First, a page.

2019 Nobel Prize in Chemistry: The Lithium-Ion Battery

Angelina Xu ‘21

On October 9th, The Royal Swedish Academy of Sciences awarded the 2019 Nobel Prize in Chemistry to John B. Goodenough, M. Stanley Whittingham and Akira Yoshino for the development of lithium-ion batteries.


From mobile phones to laptops to electric vehicles, the lithium-ion battery has revolutionized technology in creating high-potential, lightweight batteries with great versatility, evidenced by their widespread use in everyday life.  In addition, these batteries have also enabled the storage of renewable energy from solar and wind power.


Laying the foundations of the battery in the 1970s, Whittingham aimed to develop fossil-fuel-free energy technologies during the oil crisis to ameliorate the nation’s grave, resulting in economic stagnation.  While researching for superconductors (materials that have virtually no electrical resistance, a property that would increase conductivity efficiency), Whittingham discovered that titanium disulfide combined with lithium ions at the cathode and metallic lithium at the anode could create an extremely energy-rich battery.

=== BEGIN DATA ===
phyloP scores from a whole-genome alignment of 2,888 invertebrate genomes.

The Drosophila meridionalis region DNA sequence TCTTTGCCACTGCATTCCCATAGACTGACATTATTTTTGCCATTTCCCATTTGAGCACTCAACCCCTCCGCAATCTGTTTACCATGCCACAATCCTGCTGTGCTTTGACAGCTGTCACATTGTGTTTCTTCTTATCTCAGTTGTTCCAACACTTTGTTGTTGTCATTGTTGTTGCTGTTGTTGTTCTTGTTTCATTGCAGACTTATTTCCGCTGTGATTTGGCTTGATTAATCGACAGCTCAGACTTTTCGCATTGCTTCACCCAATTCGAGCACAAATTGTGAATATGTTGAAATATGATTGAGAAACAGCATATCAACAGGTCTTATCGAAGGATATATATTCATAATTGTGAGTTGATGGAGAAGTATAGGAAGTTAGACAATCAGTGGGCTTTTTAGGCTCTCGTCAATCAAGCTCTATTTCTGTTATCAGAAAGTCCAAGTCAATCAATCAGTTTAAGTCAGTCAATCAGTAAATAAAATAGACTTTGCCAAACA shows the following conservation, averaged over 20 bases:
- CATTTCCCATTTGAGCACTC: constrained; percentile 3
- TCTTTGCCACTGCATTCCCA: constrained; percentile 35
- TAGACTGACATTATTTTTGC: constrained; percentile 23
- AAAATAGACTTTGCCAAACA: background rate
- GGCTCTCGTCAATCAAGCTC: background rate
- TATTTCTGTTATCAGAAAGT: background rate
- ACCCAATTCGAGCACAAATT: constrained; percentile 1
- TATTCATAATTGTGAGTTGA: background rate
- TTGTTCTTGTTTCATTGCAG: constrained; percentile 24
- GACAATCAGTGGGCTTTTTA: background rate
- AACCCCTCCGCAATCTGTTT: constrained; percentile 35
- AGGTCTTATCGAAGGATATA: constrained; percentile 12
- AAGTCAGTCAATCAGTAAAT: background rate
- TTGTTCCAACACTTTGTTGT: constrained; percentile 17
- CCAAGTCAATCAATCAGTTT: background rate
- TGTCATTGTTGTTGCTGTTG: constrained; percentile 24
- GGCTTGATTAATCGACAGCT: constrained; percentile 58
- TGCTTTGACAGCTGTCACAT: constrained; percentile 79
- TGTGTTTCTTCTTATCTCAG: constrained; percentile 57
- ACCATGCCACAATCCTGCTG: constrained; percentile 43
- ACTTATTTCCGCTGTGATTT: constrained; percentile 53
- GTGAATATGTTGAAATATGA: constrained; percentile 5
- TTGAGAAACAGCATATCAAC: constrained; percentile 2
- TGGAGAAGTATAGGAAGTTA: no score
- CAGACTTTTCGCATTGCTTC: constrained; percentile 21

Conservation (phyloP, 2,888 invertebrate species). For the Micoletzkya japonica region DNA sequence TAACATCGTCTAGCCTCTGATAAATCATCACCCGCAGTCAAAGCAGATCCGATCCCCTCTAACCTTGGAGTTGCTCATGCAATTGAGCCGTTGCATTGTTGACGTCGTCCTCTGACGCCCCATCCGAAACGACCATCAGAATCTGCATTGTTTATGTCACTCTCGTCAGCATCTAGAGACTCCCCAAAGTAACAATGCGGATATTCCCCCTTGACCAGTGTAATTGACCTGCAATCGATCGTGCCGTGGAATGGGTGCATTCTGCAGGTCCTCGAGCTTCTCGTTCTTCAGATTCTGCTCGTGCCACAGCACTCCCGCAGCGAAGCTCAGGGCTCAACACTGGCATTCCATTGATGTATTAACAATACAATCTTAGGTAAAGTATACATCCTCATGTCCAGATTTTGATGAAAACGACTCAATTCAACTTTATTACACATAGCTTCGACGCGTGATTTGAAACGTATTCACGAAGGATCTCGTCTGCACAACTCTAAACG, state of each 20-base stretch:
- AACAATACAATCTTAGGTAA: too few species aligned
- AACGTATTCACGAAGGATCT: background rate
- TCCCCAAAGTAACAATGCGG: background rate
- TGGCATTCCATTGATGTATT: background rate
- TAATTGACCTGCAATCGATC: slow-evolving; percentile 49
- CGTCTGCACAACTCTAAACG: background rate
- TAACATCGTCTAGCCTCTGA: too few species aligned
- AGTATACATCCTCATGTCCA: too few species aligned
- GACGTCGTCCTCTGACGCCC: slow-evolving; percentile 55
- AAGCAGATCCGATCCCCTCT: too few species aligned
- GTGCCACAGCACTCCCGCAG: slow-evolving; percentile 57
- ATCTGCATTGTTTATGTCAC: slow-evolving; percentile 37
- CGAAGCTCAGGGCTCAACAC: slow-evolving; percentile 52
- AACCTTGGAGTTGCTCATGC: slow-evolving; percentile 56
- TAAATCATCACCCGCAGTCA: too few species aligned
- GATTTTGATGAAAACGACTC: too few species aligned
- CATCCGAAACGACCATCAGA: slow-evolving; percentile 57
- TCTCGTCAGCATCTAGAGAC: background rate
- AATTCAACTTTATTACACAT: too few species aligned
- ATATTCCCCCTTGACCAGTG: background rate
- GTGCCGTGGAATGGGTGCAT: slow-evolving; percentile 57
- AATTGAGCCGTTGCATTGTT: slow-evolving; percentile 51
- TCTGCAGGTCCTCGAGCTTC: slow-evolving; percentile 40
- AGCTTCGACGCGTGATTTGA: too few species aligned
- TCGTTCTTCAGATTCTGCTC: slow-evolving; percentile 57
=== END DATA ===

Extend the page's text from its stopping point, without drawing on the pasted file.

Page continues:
Goodenough improved upon this model in 1980 by substituting the previously used titanium disulfide with a new compound: cobalt oxide.  This effectively doubled the voltage from two volts to four volts, packing much more energy than before into a small battery.


In 1985, Yoshino made the final revision to the first commercially viable lithium-ion battery by replacing the explosively reactive lithium at the anode with petroleum coke, consequently creating a lightweight and durable battery that could be re-charged hundreds of times before its performance deteriorates.


Since its debut on the market in 1991, the lithium-ion battery has permeated all aspects of our wireless and clean-energy society – a novelty with resounding and ineffaceable impacts.